More evidence that Edward II had himself been planning to travel to France to pay homage to his brother-in-law Charles IV, and thus did not fall into some mythical trap prepared for him by Isabella and Roger Mortimer by sending his son (see here for much more about that), is found in an entry in his chamber journal of 23 October 1325, when the king gave a hundred shillings to "John Haddyng, sailor, captain of the ship called la Jonete of Winchelsea, in which ship the king should have passed overseas from Dover...".  On 31 October, Edward gave forty shillings to Katherine, wife of Hugh Despenser the Younger's chamberlain Clement Holditch, "who came to the king with some important business she had to do with his help," and the following day sent his valet John de Toucestre, who was retiring, to live at Reading Abbey (as was very common with retired servants of the royal household).  That's interesting, as Toucestre must have left the abbey a year later to fight for Edward after Isabella and Mortimer's invasion, and also joined the earl of Kent's conspiracy to free Edward from captivity in 1330.


Society of Antiquities of London MS 122
Calendar of Close Rolls 1323-1327
Calendar of Patent Rolls 1324-1327
Foedera 1307-1327
Calendar of Chancery Warrants 1244-1326
Elizabeth Hallam, The Itinerary of Edward II and His Household, 1307-1328 

16 October, 2011

My Edward II Badge

Courtesy of the History Police group on Facebook, one of whose members came up with the idea, a fancy official badge for Edward II's greatest fan, i.e. me.  :-)  Click here to make your own...:)

07 October, 2011

Friday Facts

More interesting stuff about Edward II, his reign and his family.  :-)

- Edward's grandfather King Fernando III of Castile and Leon captured Seville from the Moors in December 1248, and supposedly mocked his Muslim enemies by riding his horse up the Giralda tower, the minuet of Seville's Great Mosque - perhaps one of the factors which prompted a Muslim writer to describe him as "the tyrant, the cursed one."

- After Edward's ally Henry de Lacy, earl of Lincoln, died in early 1311, his daughter Alice's husband Thomas of Lancaster, Edward's first cousin, inherited Lincoln's lands by right of his wife.  Lancaster had to pay homage to Edward for his new lands, but refused to cross the Tweed into Scotland, where Edward was taking part in one of his unsuccessful campaigns, to do so.  Edward refused to return to England to accept the homage.  Lancaster threatened to take a hundred knights to forcibly enter his lands.  Eventually Edward caved in and agreed to meet his cousin at Haggerston, on the English side of the river, perhaps to save any future legal difficulties because Lancaster hadn't paid homage to him in England.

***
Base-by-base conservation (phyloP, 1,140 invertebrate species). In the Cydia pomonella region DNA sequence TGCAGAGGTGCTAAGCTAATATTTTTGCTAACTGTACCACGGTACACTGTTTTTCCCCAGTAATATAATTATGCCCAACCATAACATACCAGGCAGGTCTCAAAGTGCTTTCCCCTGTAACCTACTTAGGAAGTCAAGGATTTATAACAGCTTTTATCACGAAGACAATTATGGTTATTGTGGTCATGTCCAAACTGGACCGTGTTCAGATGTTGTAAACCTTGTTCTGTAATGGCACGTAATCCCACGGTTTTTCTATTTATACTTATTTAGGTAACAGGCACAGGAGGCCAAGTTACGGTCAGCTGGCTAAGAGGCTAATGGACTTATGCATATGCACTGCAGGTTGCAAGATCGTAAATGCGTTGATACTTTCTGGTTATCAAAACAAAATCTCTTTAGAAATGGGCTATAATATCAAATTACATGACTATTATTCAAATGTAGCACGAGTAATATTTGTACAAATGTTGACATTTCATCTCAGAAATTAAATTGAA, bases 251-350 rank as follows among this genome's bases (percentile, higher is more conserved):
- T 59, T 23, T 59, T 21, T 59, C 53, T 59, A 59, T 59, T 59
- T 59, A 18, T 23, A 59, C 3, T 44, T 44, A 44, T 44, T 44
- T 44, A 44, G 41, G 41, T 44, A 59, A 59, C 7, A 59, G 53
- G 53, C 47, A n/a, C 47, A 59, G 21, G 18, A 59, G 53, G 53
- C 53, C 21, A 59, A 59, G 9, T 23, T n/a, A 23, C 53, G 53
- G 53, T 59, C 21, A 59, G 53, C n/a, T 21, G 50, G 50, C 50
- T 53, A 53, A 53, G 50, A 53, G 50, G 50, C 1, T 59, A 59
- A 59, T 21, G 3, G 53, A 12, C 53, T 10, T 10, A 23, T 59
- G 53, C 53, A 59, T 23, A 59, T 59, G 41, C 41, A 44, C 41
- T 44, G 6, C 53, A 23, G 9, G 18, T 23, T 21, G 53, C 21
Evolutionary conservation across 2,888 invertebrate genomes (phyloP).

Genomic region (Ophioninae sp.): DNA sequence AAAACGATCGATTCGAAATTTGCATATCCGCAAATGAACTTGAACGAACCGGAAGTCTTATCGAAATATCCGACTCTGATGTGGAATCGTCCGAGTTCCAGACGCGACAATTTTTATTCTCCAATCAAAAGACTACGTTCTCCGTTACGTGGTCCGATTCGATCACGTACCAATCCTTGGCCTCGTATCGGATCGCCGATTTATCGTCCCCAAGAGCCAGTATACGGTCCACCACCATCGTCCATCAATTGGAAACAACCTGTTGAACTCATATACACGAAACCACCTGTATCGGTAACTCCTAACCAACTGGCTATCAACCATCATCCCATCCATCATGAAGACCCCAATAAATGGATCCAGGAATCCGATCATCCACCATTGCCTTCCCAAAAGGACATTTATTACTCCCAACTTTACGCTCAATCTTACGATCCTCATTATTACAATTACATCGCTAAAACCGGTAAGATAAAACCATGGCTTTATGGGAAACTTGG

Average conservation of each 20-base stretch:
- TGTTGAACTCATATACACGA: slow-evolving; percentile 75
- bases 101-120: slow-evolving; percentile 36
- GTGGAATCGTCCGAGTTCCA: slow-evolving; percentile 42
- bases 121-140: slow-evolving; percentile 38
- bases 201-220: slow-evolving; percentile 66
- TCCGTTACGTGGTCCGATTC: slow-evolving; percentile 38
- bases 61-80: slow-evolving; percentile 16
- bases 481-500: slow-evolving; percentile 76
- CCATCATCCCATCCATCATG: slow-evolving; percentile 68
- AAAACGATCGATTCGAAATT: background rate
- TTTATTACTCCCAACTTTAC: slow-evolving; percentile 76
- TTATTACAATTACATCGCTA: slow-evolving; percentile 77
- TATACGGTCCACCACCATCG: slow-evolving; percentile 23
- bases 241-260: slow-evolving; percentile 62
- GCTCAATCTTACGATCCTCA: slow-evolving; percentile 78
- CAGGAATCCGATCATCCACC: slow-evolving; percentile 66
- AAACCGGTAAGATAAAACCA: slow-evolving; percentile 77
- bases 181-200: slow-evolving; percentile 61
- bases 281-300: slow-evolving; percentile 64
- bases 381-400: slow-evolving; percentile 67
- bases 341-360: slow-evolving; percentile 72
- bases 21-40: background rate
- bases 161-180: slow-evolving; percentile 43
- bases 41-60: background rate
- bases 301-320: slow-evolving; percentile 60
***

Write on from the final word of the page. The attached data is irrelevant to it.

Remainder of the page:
- Before his accession, Edward was usually named in documents as 'Lord Edward, prince of Wales' (in French, monsire Edward prince de Gales, and in Latin, Dominus Edwardus princeps Wallie).

- After he fled from the field of Bannockburn to safety at Dunbar Castle, Edward granted one William Franceis an income of fifty marks annually in gratitude for the unspecified "kind service he lately performed for the king in his presence at Dunbar."

- On 1 January 1317, Pope John XXII wrote to both Edward and Robert Bruce to confirm a two-year truce between them, addressing Edward as "our dearest son in Christ, Edward, illustrious king of England," and Robert as "our beloved son, the noble man, Robert de Bruce, holding himself king of Scotland."

- Edward's father-in-law Philippe IV of France died in a hunting accident on 29 November 1314; on 15 December, Edward ordered the archbishops of Canterbury and York, all the bishops and twenty-eight abbots to "celebrate exequies" for him.  

- Nine days before this order, on St Nicholas's Day, the king had given two pounds to Robert Tyeis, who officiated as boy-bishop in the chapel of his favourite manor of Langley.  In 1316, Edward gave six shillings and eight pence to John, son of Alan of Scrooby, who officiated as boy-bishop in his chapel on St Nicholas's Day, and ten shillings to the unnamed child who acted as boy-bishop in his presence at St Mary's Church in Nottingham on 28 December, the Feast of the Holy Innocents.

- One of Edward's clerks, Master James de Ispannia ('of Spain'), a canon of St Pauls in London whom the king appointed as one of the Chamberlains of the Exchequer of the Receipt in 1317, appears to have been his first cousin, presumably an illegitimate son of one of Eleanor of Castile's many brothers, though which one is uncertain.

- In August 1320, Edward wrote to the king of Cyprus, asking him to protect three Dominican friars going there to preach to the 'Saracens'.  The king is not named in the letter, which opens "To the magnificent lord prince..., by the grace of God illustrious king of Cyprus," as though no-one was sure what he was called.  In fact, he was Henry II de Lusignan, Edward II's third cousin twice removed via common descent from Eleanor of Aquitaine.